A dog with winter in his blood, he's never cold and only minds the snow because it blots out briefly odors about fireplugs, trees, lampposts, and other important spots. Sniff, nose to the ground, he weaves rapidly, confidently, tugging me with the leash. Sniff, he drags me along from post to plug to tree. Cut it out, I yell, yanking on the leash and laughing.




The clock ticks softly, then more and more insistently as I become aware of it, as the silence of my rooms surrounds the ticking, the ticking, the tock, tock, tock. Then comes the steam, the wild hissing of radiators, their metallic clanging as though little workmen banged inside busily with hammers. A great thrust of heat follows, but it is really the sound of the steam which warms me as I turn a page, touch the dog's fur with my toes, and tuck myself deeper into the chair.




The street is dark and quiet. There is the hard snow, the blank, clear sky, my breath, my steps on the bright light of the snow. The skin on my face seems to stretch thin with cold, but the wind is still, and the street invites me to take another street, and another, to keep on moving into white streets, to hold myself strong, to step as cleanly as the cold air.



Blue jumps to the sofa beside where I sit, then jumps down again, back up again, telling me to look out the window. I rise and the big dog follows, cowering. On the street below people hurry about, watching the sky. Pearl, smoke grey and black, heavy clouds press down. A mighty wind tears at the new-budded trees, and branches of oak flap like flowers.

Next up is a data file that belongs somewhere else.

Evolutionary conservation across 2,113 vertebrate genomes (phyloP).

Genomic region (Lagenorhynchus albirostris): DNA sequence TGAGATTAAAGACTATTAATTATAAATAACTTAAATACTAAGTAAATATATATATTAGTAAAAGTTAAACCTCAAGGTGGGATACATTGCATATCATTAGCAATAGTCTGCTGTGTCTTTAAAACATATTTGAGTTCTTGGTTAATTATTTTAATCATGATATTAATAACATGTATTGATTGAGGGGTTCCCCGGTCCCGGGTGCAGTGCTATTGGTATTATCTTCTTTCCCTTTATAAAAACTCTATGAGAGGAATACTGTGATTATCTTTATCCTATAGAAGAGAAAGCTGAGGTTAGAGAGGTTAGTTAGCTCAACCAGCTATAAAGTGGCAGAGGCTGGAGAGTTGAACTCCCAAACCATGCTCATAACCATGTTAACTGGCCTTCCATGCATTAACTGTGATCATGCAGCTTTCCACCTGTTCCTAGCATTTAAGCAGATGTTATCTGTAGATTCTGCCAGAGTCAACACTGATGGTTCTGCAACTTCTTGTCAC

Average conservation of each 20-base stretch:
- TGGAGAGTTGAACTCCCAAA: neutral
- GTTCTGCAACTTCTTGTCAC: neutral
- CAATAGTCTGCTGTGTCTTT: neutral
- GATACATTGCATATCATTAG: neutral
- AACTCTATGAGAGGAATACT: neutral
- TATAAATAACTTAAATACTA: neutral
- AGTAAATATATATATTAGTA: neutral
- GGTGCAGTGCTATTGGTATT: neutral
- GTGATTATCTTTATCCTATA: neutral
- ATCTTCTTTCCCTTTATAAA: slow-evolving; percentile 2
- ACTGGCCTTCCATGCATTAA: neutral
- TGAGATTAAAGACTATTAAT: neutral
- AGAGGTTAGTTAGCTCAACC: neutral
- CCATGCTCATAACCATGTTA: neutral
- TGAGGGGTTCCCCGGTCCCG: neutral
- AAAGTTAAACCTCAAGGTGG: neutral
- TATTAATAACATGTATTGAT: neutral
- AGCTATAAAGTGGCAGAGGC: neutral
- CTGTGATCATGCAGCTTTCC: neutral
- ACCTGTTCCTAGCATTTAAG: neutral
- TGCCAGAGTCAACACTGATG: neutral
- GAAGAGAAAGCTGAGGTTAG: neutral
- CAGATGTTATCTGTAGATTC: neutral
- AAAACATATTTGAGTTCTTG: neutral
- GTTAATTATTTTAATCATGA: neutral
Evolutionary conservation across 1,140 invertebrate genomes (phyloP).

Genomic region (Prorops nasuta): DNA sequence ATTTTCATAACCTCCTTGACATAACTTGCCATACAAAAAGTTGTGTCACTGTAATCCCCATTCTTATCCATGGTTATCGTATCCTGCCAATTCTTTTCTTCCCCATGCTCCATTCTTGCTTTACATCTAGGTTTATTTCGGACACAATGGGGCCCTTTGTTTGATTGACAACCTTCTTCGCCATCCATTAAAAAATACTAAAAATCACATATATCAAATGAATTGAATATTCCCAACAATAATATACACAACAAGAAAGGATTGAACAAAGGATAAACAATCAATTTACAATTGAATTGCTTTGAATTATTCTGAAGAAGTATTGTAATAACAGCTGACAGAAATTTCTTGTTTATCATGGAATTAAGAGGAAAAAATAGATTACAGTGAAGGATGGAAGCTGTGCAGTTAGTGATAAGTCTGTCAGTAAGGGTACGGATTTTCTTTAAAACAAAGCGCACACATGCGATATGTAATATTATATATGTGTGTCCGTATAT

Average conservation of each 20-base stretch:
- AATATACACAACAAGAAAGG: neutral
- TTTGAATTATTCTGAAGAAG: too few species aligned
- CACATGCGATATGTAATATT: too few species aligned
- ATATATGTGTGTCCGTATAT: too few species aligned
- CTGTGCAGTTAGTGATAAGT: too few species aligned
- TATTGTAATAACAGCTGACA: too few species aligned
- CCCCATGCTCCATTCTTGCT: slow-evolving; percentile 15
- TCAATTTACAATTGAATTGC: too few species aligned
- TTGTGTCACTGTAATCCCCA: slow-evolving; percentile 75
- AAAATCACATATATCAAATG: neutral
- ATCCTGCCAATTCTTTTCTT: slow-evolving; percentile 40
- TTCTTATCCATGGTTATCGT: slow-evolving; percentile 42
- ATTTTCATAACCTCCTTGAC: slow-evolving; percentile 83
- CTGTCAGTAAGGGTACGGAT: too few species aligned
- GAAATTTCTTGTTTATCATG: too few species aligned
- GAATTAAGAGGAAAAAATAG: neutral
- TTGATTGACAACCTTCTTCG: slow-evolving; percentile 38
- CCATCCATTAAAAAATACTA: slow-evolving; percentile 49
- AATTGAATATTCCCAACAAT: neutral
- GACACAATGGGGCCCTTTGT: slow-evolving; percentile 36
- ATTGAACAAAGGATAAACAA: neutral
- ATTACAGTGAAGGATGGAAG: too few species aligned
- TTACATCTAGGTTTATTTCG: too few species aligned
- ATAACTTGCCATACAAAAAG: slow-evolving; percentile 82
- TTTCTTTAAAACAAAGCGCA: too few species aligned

Now one open window bangs shut by itself and the door shivers violently. Blue scoots to a new huddle under the table. The sky shudders, flashes, mutters thunder, then cracks. A few drops sparkle on the glass, then suddenly a great blast of rain turns the windows grey, and I can no longer see out.




Long, tawny, and tiger-faced, the cat Shama has an enormous bushy tail. Seeing me for the first time, he thrusts up his pointed chin and stares with fear and pride, his eyes seeming to grow larger, more opaque. The little black kitten, head tucked into her neck, seems to peek out, curious and surprised. She darts her head toward and away from me, trying to decide whether to run or stay. She takes my offered finger, boxes lightly at it, then with the same darts of the head, she pricks with tiny, sharp teeth.

Keeping a distance, Shama looks up archly from over his shoulder, rolls his large eyes, twitches fragile ears. The little one leaps nimbly to the top of a chair, slides over on her soft belly, hangs precariously for a moment half up and half down, then drops lightly to the floor near Shama.

He starts it. Lazily he licks the little one's head, holding her neck by a paw, then the cleaning changes to nibble bites to the neck. The little one squirms, ends up with her head under Shama's body, her feet flailing, paws turning Shama's head away, her little teeth glittering too. There is a moment's halt, with Shama nearly bored, about to walk away, and the little one paws at Shama's magnificent tail, biting the fur softly.




It is cool now, the shadow from the honey locust in the courtyard dancing on my window sill, on my hand writing. People cross the court, and I can hear their every word, along with a radio from an apartment across the way, sounds of traffic, foot­steps on the worn steps in the hall.

Trapped in the courtyard, the wind hisses; then comes the soft tapping of rain, the sprinkle of wet breeze through the screen, a heavy smell of dampening earth. Rumbling low, the storm thunders in the distance, and the silent wild streaks blow up the sky like a sunset.